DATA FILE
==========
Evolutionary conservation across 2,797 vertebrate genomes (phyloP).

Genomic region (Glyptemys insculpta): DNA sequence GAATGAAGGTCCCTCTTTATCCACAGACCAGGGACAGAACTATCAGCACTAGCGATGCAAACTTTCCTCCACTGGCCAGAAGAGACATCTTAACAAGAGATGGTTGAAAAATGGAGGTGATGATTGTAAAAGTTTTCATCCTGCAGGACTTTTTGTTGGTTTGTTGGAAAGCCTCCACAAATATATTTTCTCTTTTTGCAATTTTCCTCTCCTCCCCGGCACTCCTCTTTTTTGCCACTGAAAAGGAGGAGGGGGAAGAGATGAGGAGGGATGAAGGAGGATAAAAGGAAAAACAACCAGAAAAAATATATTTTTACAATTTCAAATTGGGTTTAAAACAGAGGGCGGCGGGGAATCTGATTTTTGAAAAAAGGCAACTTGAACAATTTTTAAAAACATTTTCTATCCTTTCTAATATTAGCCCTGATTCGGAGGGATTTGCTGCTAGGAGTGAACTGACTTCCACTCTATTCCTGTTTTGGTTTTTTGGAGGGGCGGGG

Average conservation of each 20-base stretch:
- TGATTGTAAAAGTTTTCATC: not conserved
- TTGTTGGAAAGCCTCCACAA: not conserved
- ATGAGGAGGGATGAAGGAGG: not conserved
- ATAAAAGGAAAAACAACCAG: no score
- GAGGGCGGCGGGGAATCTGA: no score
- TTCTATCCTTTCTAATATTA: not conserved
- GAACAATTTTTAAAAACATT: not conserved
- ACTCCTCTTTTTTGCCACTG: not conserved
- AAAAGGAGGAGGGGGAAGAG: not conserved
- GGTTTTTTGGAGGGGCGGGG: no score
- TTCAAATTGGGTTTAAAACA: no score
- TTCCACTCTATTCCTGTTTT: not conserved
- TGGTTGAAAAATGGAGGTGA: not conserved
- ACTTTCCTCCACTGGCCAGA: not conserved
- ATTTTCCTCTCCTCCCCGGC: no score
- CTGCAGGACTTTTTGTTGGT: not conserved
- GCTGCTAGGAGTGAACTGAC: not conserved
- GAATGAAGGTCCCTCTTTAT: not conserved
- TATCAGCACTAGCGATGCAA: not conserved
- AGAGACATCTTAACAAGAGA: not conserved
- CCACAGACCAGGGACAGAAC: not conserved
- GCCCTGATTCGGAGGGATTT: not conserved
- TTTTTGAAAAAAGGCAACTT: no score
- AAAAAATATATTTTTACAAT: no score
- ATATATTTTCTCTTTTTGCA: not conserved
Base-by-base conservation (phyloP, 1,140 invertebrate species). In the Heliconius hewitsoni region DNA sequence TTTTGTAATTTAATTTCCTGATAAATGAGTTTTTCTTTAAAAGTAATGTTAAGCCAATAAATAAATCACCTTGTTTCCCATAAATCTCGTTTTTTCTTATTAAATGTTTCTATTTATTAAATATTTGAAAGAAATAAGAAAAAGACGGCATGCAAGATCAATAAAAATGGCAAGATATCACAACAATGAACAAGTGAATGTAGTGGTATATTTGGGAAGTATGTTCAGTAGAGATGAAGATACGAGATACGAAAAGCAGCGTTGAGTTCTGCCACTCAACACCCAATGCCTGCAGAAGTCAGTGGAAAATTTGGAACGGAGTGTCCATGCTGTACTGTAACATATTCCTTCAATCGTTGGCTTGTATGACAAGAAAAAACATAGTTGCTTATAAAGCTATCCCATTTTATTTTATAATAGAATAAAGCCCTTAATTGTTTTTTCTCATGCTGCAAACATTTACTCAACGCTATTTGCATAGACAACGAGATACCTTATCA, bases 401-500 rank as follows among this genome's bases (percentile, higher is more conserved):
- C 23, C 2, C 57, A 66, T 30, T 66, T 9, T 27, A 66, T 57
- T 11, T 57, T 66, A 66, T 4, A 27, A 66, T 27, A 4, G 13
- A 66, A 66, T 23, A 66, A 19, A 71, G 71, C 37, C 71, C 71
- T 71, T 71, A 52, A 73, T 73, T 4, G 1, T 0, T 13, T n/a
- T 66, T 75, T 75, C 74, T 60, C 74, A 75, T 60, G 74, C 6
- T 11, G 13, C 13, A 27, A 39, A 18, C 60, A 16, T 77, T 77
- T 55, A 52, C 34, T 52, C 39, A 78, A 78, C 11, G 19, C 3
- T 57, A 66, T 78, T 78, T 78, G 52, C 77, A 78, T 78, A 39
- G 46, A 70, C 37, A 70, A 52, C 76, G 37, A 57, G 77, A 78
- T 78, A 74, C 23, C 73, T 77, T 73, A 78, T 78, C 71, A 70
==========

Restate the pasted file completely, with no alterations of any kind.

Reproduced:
Evolutionary conservation across 2,797 vertebrate genomes (phyloP).

Genomic region (Glyptemys insculpta): DNA sequence GAATGAAGGTCCCTCTTTATCCACAGACCAGGGACAGAACTATCAGCACTAGCGATGCAAACTTTCCTCCACTGGCCAGAAGAGACATCTTAACAAGAGATGGTTGAAAAATGGAGGTGATGATTGTAAAAGTTTTCATCCTGCAGGACTTTTTGTTGGTTTGTTGGAAAGCCTCCACAAATATATTTTCTCTTTTTGCAATTTTCCTCTCCTCCCCGGCACTCCTCTTTTTTGCCACTGAAAAGGAGGAGGGGGAAGAGATGAGGAGGGATGAAGGAGGATAAAAGGAAAAACAACCAGAAAAAATATATTTTTACAATTTCAAATTGGGTTTAAAACAGAGGGCGGCGGGGAATCTGATTTTTGAAAAAAGGCAACTTGAACAATTTTTAAAAACATTTTCTATCCTTTCTAATATTAGCCCTGATTCGGAGGGATTTGCTGCTAGGAGTGAACTGACTTCCACTCTATTCCTGTTTTGGTTTTTTGGAGGGGCGGGG

Average conservation of each 20-base stretch:
- TGATTGTAAAAGTTTTCATC: not conserved
- TTGTTGGAAAGCCTCCACAA: not conserved
- ATGAGGAGGGATGAAGGAGG: not conserved
- ATAAAAGGAAAAACAACCAG: no score
- GAGGGCGGCGGGGAATCTGA: no score
- TTCTATCCTTTCTAATATTA: not conserved
- GAACAATTTTTAAAAACATT: not conserved
- ACTCCTCTTTTTTGCCACTG: not conserved
- AAAAGGAGGAGGGGGAAGAG: not conserved
- GGTTTTTTGGAGGGGCGGGG: no score
- TTCAAATTGGGTTTAAAACA: no score
- TTCCACTCTATTCCTGTTTT: not conserved
- TGGTTGAAAAATGGAGGTGA: not conserved
- ACTTTCCTCCACTGGCCAGA: not conserved
- ATTTTCCTCTCCTCCCCGGC: no score
- CTGCAGGACTTTTTGTTGGT: not conserved
- GCTGCTAGGAGTGAACTGAC: not conserved
- GAATGAAGGTCCCTCTTTAT: not conserved
- TATCAGCACTAGCGATGCAA: not conserved
- AGAGACATCTTAACAAGAGA: not conserved
- CCACAGACCAGGGACAGAAC: not conserved
- GCCCTGATTCGGAGGGATTT: not conserved
- TTTTTGAAAAAAGGCAACTT: no score
- AAAAAATATATTTTTACAAT: no score
- ATATATTTTCTCTTTTTGCA: not conserved
Base-by-base conservation (phyloP, 1,140 invertebrate species). In the Heliconius hewitsoni region DNA sequence TTTTGTAATTTAATTTCCTGATAAATGAGTTTTTCTTTAAAAGTAATGTTAAGCCAATAAATAAATCACCTTGTTTCCCATAAATCTCGTTTTTTCTTATTAAATGTTTCTATTTATTAAATATTTGAAAGAAATAAGAAAAAGACGGCATGCAAGATCAATAAAAATGGCAAGATATCACAACAATGAACAAGTGAATGTAGTGGTATATTTGGGAAGTATGTTCAGTAGAGATGAAGATACGAGATACGAAAAGCAGCGTTGAGTTCTGCCACTCAACACCCAATGCCTGCAGAAGTCAGTGGAAAATTTGGAACGGAGTGTCCATGCTGTACTGTAACATATTCCTTCAATCGTTGGCTTGTATGACAAGAAAAAACATAGTTGCTTATAAAGCTATCCCATTTTATTTTATAATAGAATAAAGCCCTTAATTGTTTTTTCTCATGCTGCAAACATTTACTCAACGCTATTTGCATAGACAACGAGATACCTTATCA, bases 401-500 rank as follows among this genome's bases (percentile, higher is more conserved):
- C 23, C 2, C 57, A 66, T 30, T 66, T 9, T 27, A 66, T 57
- T 11, T 57, T 66, A 66, T 4, A 27, A 66, T 27, A 4, G 13
- A 66, A 66, T 23, A 66, A 19, A 71, G 71, C 37, C 71, C 71
- T 71, T 71, A 52, A 73, T 73, T 4, G 1, T 0, T 13, T n/a
- T 66, T 75, T 75, C 74, T 60, C 74, A 75, T 60, G 74, C 6
- T 11, G 13, C 13, A 27, A 39, A 18, C 60, A 16, T 77, T 77
- T 55, A 52, C 34, T 52, C 39, A 78, A 78, C 11, G 19, C 3
- T 57, A 66, T 78, T 78, T 78, G 52, C 77, A 78, T 78, A 39
- G 46, A 70, C 37, A 70, A 52, C 76, G 37, A 57, G 77, A 78
- T 78, A 74, C 23, C 73, T 77, T 73, A 78, T 78, C 71, A 70